With their eyes on the prize, a group led by Paul Kwiat of the University of Illinois, Urbana-Champaign, has been collaborating with engineers at the U.S. National Institute of Standards and Technology (NIST) in Boulder, Colorado, to develop photon detectors with near 100% efficiency. “Those are good enough to perform a loophole-free test,” says team member Joseph Altepeter of Northwestern University in Evanston, Illinois. The struggle now is to chain these components together with optical fibers across a large enough distance to keep the communication loophole shut. “Essentially the pieces are all in place, but the devil is in the detail,” Altepeter says.
Meanwhile, Weinfurter and his colleagues are tackling the problem from an entirely different angle. They were inspired by an experiment, carried out in 2001 by David Wineland's team at NIST, that successfully closed the detection loophole using atoms rather than photons. Because atoms are far more hefty than flighty photons, Wineland realized, they are less likely to escape the apparatus, so they provide a potentially perfect detection rate. The team performed a Bell test that compared how often the energy levels—high or low—of electrons in entangled pairs of atoms matched up. Once again, quantum mechanics was hailed victorious, as the level of correlations exceeded Bell's inequalities. But it was not a resounding win because the atoms were close enough together to have influenced each other. In other words, the researchers had closed the detection loophole but in the process were forced to leave the communication loophole open.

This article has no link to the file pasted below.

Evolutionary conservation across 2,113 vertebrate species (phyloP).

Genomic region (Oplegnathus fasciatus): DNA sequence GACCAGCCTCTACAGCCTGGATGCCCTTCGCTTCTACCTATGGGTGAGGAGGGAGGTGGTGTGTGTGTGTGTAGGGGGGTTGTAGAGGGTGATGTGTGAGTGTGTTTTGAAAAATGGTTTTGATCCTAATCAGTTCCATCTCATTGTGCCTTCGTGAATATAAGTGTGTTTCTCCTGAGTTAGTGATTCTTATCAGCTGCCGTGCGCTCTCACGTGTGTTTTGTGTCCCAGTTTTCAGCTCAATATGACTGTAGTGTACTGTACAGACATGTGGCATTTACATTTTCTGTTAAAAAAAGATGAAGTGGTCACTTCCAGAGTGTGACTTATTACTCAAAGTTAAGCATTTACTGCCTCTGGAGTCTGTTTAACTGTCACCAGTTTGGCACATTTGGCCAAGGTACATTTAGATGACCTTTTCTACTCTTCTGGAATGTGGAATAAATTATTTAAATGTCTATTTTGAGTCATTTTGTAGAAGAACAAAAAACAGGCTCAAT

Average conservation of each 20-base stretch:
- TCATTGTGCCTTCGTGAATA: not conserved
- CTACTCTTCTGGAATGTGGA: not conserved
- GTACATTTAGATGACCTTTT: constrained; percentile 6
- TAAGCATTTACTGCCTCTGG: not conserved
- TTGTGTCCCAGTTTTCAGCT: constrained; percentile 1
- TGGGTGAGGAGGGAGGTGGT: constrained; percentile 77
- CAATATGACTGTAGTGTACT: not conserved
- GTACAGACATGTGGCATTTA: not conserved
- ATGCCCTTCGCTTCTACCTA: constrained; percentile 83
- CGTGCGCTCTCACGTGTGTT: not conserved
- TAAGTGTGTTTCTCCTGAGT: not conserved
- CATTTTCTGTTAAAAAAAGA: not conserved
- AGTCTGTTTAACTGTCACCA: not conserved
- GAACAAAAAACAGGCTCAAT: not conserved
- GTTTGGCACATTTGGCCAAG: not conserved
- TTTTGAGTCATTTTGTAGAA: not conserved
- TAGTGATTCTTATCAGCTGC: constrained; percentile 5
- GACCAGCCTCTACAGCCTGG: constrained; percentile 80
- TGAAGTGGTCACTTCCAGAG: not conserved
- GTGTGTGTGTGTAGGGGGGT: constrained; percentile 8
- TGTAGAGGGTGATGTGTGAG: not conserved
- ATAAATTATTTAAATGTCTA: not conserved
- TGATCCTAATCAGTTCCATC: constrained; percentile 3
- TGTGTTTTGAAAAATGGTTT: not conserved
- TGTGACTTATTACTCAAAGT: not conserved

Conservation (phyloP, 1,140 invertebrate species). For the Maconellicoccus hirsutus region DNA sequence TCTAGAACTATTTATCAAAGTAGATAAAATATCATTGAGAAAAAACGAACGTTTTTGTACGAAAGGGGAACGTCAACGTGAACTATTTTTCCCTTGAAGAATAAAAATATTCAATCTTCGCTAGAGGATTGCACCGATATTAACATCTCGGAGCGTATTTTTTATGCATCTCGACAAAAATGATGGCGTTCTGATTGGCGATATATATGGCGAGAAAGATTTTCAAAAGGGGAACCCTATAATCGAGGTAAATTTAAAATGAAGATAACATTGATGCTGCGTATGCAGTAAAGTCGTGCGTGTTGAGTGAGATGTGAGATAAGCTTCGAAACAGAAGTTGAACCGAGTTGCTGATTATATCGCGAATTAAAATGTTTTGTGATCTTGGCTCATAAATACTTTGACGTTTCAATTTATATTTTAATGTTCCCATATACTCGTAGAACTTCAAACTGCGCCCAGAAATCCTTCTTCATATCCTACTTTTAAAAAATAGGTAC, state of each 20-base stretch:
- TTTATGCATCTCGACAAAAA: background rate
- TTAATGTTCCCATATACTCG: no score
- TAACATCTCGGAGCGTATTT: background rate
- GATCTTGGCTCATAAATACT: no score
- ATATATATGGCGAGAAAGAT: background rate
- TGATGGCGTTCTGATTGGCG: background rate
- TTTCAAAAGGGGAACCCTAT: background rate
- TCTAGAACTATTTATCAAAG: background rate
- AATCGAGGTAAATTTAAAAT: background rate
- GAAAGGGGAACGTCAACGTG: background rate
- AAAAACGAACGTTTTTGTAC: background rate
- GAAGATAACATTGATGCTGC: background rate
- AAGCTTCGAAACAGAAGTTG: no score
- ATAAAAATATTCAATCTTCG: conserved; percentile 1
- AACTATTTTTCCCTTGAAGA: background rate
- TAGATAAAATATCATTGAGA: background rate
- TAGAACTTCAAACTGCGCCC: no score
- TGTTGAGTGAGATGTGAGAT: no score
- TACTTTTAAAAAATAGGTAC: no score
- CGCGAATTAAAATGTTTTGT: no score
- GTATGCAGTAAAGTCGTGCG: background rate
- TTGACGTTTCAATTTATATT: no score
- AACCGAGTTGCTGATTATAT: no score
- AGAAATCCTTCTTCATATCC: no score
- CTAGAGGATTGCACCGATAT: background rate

Building on Wineland's experiment, Weinfurter's group is attempting to tie up both loopholes at once, by weaving photons together with atoms to reap the benefits of both. The idea is to start with two initially unentangled atoms in separate laboratories—ideally more than 100 meters apart, so that the atoms cannot influence each other over the course of the test. Each atom emits a photon; the two photons are captured and transmitted along optical fibers to a third location, where they are entangled. “The magic is that as soon as the photons are entangled, their parent atoms automatically become entangled, too,” explains Weinfurter's collaborator Marek Zukowski at the University of Gdansk in Poland.
These newly entangled atoms can then take the Bell test, with a perfect detection rate, while sitting far enough apart to keep the communication loophole closed. “The setup is being tried in two neighboring labs right now,” Zukowski says. “When we are happy that everything is working, we will try it in two distant labs.
Of course, the article then threw another wrench in the possible closure of these loopholes by pointing out the possibility of a "freedom-of-choice" loophole that can go back "... far back as the big bang..." Oy vey!
I think such superdeterminism needs to be shown to be influential for me to start putting any degree of validity on it.
It is a good article if you have access to it.